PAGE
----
Damn, that was long winded, so I'll cut to the chase. With the Everglades 124 gr. JHP, and use the following handload data at your own risk. Neither I, nor Texas Gun Forum. com accept any liability, particularly if this data is not followed precisely. With 5.7 grs. of Silhouette under the Evergaldes 124 gr. JHP V2 with an OACL of 1.122"/28.5mm, the velocity I couldn't record last time out because of high wind, was tested today with a velocity of 1167 FPS by 10 rounds over the chronograph. That's the velocity, that for us, is the highest it can be without the copper jacket separating from the core.

What this means for us is a very accurate range load that can serve double-duty as a defense load. Last I checked, Everglades is running a sale for them at $99/K with free shipping. Try and do better on price or accuracy.

And yeah, I have higher velocity loads, even with 147 gr. JHPs like the Hornady XTP. You just ain't gonna find them anywhere at a price nearly as low. BTW, the Golden Saber project part 97 1/2 continues. I lengthened the loads without altering the powder charge, but yet again, there was jacket/core separation. And in this particular case, loading 124 gr. Golden Sabers as long as I have; well, as we like to say, this ain't my first rodeo. The good news is that typically, the separated jacket penetrates as deeply as the core. Not a bad thing at all from any reasonable standpoint of ballistic science. Just the same, I'm going to lower velocity until separation ceases, if I can. Remington's +P load is rated 1180 FPS, and for me, that dog won't hunt, either. If I get down close to 1200 FPS and they still separate, I ain't gonna worry about it past that point. We will shoot up our inventory, or I'll load them faster and forget to worry! I've already seen what happens on the slower end.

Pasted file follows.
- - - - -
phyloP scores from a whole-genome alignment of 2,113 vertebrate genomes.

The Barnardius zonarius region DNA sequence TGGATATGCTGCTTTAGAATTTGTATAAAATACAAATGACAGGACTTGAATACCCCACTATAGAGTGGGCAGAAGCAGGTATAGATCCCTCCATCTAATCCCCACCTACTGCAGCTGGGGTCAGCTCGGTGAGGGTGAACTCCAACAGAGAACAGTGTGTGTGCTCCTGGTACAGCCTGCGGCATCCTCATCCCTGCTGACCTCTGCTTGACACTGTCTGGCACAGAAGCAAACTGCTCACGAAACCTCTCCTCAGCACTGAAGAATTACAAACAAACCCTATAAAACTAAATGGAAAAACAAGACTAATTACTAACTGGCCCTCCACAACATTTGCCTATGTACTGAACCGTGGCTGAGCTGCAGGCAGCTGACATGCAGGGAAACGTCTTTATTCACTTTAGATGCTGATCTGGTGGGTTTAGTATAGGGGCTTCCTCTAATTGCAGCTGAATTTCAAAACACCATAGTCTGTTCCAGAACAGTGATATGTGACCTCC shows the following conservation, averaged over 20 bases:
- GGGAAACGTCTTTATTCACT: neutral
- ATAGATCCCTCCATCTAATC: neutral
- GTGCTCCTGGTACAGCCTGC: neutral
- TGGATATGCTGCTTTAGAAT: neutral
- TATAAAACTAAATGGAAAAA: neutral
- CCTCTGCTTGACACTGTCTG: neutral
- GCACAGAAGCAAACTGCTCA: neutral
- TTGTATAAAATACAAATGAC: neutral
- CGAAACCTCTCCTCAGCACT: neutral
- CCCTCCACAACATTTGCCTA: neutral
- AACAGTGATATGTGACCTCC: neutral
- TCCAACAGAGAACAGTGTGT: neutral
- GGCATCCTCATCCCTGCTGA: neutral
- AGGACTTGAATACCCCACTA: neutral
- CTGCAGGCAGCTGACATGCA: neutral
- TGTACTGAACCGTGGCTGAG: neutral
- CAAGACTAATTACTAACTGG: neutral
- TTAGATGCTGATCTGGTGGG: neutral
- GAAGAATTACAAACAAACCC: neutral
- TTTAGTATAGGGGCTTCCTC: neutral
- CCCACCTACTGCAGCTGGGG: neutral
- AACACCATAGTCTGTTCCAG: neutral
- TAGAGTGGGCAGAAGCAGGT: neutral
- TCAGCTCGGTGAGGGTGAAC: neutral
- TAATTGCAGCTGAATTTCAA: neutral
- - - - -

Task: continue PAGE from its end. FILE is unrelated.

Feedback is most welcome. So far, I create threads that few respond to, but get pretty high numbers of viewers. And that's a good thing if it attracts folks to this forum. Otherwise, my time is as valuable to me as anyone's. I'll only generate this kind of info so long as I know for a fact that it's doing someone some good, and in that I mean people who are registered members.

Thanks for your patience and kind attention. Still wish I could post a pic of the recovered bullet in question. Nonetheless, I've mentioned how to test your own loads, handloaded or factory. Anyone needing any help at all, please post your questions, or if you feel uncomfortable doing that on the forum, just message me.  :icon_wink:
« Last Edit: May 24, 2018, 11:38:20 PM by K-Texas »
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Offline GasGuzzler

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Re: Follow Up
« Reply #1 on: May 25, 2018, 03:28:45 AM »
Powder is hard to come by locally so I have none of the powders listed.  I bet I have eight powders that are at least compatible with 9X19.  I might just grab 500 of those bullets for myself. 

https://www.evergladesammo.com/bullets/9mm-124gr-jhp-rn-v2.html

BTW....I got five one-pound jugs of Winchester AutoComp on the cheap and need to either trade it or try it.  Any experience?  I load for 9X19 and .45 ACP (in pistols).

Offline K-Texas

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Re: Follow Up
« Reply #2 on: May 25, 2018, 03:21:22 PM »